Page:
Gay Marriage

Wednesday, April 18, 2012

Washington has just become the seventh state in the nation to approve same-sex marriage, but opponents promise to mount an effort to repeal the law in a referendum vote. We examine the controversy surrounding this contentious issue.

  • About the Program
  • About Cascadia
  • The Socratic Method
  • Hypothetical Questions

Premiere Episode: Gay Marriage

The first episode of "Public Matters" examines the controversy surrounding gay marriage. Washington has just become the seventh state in the nation to approve same-sex marriage. But opponents promise to mount an effort to repeal the law in a referendum vote in November. Both sides are digging in for what appears to be a protracted fight over this contentious issue that strikes at the core of our state's values, and raises intriguing questions of morality, equality, politics and faith.

About the Panelists

  • Dan Savage
  • Joe Fuiten
  • Ed Murray
  • Joseph Backholm
  • Pepper Schwartz
  • Jennifer Shaw
  • Gerry L. Alexander
Dan Savage
Dan Savage

Dan Savage is the Editorial Director for the weekly newspaper The Stranger and the author of "Savage Love," an internationally syndicated sex advice column. He and his husband are the founders of the "It Gets Better Project," which was created to help young LGBT people overcome bullying and discrimination. Dan lives in Seattle with his husband and adopted son.

Watch "Conversations at KCTS 9" with Dan Savage

Joe Fuiten
Joe Fuiten

Joe Fuiten is the Senior Pastor of Cedar Park Assembly of God in Bothell which operates eight churches, Washington State's largest private school in five locations, a day camp program, several State-licensed counseling centers, as well as a funeral home, cemetery, and mechanics shop. He is also on the board of directors for the Family Policy Institute of Washington, which filed Referendum 74.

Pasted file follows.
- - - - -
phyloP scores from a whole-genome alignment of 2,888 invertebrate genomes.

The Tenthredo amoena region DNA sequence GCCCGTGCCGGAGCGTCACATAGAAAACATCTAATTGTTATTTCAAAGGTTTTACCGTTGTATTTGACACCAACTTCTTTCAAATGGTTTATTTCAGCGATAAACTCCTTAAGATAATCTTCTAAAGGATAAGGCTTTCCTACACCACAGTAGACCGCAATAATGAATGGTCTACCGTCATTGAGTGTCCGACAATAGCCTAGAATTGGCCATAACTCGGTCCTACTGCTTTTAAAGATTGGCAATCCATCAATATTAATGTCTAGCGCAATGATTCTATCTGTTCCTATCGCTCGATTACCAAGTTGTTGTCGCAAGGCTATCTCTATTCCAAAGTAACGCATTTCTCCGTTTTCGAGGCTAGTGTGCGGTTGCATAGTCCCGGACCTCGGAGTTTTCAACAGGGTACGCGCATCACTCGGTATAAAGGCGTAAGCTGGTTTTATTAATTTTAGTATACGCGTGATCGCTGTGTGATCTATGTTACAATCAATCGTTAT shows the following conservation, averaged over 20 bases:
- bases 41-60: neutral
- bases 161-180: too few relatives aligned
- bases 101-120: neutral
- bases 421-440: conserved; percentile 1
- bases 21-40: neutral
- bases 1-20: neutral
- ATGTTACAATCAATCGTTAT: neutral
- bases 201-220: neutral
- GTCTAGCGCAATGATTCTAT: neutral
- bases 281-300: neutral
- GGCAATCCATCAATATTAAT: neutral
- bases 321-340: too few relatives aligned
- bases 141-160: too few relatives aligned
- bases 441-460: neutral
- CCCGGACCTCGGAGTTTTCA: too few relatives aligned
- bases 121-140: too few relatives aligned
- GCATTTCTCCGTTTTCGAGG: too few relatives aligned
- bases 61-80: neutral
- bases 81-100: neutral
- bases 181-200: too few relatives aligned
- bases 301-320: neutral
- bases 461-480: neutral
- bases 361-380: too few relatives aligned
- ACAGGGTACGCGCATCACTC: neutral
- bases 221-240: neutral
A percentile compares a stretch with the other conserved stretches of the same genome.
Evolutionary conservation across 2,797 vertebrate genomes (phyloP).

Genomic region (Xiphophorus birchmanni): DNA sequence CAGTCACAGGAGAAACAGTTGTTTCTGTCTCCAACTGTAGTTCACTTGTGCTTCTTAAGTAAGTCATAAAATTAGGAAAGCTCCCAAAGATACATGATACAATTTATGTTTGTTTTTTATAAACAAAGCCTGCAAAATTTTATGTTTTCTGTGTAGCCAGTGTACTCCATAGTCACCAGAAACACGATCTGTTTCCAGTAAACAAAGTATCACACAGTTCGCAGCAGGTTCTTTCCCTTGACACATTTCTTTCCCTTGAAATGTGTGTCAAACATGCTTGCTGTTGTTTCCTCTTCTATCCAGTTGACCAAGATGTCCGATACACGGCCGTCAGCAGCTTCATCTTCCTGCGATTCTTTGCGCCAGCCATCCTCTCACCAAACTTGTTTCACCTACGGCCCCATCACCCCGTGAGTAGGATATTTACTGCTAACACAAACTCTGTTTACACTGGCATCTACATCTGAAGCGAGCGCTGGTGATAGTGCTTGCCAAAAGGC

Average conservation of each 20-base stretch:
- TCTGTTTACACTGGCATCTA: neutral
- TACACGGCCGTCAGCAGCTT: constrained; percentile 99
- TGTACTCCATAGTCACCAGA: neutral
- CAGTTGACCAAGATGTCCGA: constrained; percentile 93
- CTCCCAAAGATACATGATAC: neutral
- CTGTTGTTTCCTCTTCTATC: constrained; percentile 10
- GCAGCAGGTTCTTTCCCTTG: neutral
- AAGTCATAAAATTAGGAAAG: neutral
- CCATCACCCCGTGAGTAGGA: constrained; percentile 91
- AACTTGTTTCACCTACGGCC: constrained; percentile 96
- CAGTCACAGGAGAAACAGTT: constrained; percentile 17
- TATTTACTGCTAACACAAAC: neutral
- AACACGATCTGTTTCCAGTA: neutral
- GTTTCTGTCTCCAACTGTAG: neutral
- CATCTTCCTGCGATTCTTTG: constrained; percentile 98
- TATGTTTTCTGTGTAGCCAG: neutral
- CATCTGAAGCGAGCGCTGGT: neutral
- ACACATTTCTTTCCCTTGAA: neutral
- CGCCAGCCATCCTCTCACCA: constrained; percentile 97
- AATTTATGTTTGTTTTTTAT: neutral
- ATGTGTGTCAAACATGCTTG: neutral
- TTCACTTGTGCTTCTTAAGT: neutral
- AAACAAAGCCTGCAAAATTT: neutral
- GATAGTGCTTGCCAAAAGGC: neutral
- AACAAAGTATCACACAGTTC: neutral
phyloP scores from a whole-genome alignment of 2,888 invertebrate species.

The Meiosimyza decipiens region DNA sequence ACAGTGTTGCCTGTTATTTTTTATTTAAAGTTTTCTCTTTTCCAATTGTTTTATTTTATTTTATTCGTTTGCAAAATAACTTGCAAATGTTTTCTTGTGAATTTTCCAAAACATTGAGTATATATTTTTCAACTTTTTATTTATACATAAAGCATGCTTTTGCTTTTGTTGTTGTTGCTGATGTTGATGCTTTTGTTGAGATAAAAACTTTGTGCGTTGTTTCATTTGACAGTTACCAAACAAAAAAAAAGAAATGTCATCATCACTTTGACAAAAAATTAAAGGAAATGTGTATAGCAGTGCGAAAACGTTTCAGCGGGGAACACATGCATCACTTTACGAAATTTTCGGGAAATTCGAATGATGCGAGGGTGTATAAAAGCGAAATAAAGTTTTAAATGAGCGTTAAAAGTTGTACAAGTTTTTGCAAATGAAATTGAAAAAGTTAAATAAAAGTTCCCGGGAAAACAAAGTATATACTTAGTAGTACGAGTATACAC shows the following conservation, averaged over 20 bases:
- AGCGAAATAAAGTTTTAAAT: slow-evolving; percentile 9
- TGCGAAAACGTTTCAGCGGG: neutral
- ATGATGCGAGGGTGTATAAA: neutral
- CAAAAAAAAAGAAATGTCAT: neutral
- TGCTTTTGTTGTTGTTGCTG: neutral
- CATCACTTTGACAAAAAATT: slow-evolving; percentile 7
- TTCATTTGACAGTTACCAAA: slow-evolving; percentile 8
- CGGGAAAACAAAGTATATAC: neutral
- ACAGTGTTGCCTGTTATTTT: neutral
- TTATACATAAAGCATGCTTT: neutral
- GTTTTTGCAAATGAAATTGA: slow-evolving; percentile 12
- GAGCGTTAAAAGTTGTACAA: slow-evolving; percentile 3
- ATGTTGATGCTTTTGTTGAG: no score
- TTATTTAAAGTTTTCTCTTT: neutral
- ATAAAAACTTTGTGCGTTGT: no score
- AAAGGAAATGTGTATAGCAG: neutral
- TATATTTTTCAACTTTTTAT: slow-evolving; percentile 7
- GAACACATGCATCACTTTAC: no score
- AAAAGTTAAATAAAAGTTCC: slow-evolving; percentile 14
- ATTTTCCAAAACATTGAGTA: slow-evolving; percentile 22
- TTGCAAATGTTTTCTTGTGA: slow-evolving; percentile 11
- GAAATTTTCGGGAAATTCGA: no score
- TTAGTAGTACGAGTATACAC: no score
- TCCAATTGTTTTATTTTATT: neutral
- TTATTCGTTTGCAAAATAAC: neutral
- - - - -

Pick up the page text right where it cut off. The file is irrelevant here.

Ed Murray
Ed Murray

Ed Murray is a Washington State Senator representing the 43rd Legislative District and was one of the primary sponsors of Washington's new Marriage Equality law. In 2009, Murray led the effort to pass the domestic partnership law known as the "Everything but Marriage" Act. He lives in Seattle with his partner.

Joseph Backholm
Joseph Backholm

Joseph Backholm is the Executive Director of the Family Policy Institute of Washington. He is the leader of the Protect Marriage Washington campaign to repeal Washington's marriage equality law. Joseph and his wife live with their three daughters and one son in Brier, Washington.

Pepper Schwartz
Pepper Schwartz

Pepper Schwartz is Professor of Sociology at the University of Washington in Seattle and the author of 14 books on sex and relationships. She is also the creator of Dr. Schwartz lectures nationally and internationally on relationship topics, women’s issues, and parent and child issues.

Watch "Conversations at KCTS 9" with Pepper Schwartz

Jennifer Shaw
Jennifer Shaw

Jennifer Shaw is the Deputy Director of the A.C.L.U. of Washington where she is responsible for leading the policy advocacy work and for coordinating multi-disciplinary, high impact campaigns for civil liberties that involve legal, legislative, public education and mobilizing programs.

Gerry L. Alexander
Gerry L. Alexander

Gerry L. Alexander is the former Chief Justice and a former associate justice of the Washington State Supreme Court. He was first elected to the Court in 1994, but retired in 2011 due to the court’s age limit of 75. He is now in private practice as an attorney in Olympia, Washington.

Watch "Conversations at KCTS 9" with Gerry Alexander

About "Cascadia"

Throughout our program, C.R. Douglas and his guests frequently refer to "Cascadia." No, they're not talking about Cascadia, Oregon. Nor are they referring to the community college in Bothell. Cascadia is our name for the fictional state where our hypothetical situations are set. In reality, Cascadia refers to the entire region of North America encompassing the Pacific Northwest and British Columbia. By setting our hypothetical questions in a fictional state, we allow guests to broaden the discussion and analysis beyond the confines of reality, and both pose and answer the larger questions of, "What if...?"

About the Socratic Method